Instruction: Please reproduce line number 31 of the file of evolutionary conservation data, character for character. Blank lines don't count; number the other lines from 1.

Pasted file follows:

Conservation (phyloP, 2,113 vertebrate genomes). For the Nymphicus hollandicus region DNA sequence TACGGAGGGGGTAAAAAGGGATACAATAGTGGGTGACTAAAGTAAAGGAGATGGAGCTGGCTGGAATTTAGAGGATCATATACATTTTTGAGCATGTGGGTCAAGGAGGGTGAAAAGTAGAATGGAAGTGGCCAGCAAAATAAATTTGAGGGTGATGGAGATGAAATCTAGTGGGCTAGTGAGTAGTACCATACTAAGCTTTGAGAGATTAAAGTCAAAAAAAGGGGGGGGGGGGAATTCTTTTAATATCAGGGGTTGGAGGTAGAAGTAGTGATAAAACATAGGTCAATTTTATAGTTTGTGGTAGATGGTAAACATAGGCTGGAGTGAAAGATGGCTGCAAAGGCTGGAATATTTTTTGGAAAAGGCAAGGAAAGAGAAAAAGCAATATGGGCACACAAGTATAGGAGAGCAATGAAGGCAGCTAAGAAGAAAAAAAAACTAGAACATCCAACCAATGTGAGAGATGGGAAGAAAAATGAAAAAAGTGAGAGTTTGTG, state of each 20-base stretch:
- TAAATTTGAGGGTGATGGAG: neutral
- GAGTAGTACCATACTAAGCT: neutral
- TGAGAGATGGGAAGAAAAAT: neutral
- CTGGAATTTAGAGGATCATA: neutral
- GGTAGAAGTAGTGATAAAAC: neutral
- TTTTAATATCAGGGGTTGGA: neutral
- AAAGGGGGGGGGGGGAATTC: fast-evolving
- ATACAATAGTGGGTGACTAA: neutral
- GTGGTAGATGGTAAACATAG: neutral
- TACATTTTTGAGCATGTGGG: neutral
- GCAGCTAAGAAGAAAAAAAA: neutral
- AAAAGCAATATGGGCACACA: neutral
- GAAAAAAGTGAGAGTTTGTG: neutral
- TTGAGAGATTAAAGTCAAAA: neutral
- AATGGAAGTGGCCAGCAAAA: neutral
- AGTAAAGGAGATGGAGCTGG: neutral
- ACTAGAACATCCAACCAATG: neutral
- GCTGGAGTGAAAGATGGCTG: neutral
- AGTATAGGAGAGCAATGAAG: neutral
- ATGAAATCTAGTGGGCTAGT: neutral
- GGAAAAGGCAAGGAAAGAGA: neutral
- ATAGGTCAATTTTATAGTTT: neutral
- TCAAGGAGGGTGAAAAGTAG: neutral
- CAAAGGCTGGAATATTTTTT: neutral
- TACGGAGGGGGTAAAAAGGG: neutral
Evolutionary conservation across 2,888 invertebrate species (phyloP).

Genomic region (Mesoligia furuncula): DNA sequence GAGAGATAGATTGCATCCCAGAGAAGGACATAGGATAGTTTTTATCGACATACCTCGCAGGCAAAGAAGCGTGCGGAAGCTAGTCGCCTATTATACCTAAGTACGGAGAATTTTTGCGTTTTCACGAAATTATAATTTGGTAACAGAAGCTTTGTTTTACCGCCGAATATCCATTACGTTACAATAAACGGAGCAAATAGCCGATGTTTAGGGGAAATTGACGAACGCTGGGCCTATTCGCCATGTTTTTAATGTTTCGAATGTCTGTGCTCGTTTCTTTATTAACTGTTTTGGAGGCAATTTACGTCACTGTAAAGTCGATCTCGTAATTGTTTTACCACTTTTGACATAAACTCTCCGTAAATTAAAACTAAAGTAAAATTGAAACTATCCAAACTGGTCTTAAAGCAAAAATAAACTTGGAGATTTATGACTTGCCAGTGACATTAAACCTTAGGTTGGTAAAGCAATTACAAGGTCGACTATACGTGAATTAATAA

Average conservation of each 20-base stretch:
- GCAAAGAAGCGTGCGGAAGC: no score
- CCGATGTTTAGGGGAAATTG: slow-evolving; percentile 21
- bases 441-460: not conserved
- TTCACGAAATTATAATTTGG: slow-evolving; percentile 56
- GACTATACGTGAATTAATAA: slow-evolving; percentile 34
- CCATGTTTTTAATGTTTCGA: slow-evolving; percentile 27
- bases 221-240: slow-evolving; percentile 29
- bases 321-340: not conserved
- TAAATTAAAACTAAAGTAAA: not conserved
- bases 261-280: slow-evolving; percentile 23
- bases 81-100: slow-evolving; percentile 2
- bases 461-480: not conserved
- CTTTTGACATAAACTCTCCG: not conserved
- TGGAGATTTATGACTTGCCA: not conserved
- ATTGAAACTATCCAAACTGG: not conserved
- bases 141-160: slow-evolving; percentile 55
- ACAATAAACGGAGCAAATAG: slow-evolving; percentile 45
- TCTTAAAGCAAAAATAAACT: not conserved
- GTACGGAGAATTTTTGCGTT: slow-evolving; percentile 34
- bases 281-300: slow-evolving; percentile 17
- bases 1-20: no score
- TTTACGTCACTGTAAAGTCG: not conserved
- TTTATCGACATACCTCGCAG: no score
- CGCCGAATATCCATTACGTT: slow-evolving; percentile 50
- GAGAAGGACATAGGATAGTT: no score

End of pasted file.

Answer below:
- CCGATGTTTAGGGGAAATTG: slow-evolving; percentile 21